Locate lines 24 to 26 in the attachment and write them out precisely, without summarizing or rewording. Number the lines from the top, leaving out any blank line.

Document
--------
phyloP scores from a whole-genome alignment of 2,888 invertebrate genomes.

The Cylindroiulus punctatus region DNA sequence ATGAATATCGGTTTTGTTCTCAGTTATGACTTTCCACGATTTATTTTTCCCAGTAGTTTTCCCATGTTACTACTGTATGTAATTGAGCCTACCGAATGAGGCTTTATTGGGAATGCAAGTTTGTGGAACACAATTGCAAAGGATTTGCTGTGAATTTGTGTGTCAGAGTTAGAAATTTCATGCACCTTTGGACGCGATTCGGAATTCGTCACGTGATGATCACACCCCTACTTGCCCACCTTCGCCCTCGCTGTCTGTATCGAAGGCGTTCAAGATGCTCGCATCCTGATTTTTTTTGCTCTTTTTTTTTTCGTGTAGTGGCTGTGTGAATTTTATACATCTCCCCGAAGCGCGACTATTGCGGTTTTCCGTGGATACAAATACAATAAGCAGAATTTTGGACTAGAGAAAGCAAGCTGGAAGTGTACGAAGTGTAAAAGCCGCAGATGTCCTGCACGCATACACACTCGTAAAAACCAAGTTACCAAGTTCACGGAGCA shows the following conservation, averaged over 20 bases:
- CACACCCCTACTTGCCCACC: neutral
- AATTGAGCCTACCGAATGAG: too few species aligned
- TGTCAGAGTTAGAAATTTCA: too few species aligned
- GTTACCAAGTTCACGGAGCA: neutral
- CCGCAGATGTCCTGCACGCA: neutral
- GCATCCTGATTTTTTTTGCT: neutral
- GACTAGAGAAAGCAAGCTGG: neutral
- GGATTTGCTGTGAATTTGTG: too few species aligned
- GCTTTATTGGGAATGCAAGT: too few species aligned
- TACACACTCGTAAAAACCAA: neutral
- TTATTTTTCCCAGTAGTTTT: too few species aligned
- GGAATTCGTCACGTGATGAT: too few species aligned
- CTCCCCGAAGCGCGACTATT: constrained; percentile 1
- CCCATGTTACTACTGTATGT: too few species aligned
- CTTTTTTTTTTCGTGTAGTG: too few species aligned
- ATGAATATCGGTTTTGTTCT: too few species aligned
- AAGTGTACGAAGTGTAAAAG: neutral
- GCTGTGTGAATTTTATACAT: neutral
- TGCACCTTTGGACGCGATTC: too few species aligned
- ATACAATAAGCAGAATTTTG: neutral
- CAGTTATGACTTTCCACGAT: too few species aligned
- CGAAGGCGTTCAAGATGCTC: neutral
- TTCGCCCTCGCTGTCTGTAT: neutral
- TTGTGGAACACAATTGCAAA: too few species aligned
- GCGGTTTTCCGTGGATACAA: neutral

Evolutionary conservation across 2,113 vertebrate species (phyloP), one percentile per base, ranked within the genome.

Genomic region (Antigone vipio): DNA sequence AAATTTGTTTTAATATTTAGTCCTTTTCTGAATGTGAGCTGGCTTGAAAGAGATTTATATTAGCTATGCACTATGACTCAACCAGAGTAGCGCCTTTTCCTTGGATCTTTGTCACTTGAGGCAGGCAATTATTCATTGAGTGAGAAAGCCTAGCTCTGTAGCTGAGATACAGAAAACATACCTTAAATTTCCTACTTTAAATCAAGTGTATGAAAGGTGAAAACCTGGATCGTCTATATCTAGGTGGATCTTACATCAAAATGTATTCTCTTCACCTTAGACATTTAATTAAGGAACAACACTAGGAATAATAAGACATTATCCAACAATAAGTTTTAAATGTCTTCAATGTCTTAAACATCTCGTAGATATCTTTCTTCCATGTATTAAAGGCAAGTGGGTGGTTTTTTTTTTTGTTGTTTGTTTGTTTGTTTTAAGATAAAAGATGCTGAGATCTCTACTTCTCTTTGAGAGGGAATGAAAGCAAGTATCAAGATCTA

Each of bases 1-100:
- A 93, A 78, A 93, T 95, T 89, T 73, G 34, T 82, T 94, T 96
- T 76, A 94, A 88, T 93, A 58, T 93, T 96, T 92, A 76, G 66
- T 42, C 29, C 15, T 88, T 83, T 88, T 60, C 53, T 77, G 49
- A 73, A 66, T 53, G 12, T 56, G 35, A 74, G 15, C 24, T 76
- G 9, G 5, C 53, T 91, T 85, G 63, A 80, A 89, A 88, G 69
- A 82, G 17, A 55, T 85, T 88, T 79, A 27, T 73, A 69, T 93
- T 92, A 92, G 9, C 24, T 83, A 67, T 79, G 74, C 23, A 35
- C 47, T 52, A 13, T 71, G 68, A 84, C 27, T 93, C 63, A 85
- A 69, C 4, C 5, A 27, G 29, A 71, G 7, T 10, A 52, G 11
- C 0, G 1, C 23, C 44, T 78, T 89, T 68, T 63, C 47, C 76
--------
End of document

- CGAAGGCGTTCAAGATGCTC: neutral
- TTCGCCCTCGCTGTCTGTAT: neutral
- TTGTGGAACACAATTGCAAA: too few species aligned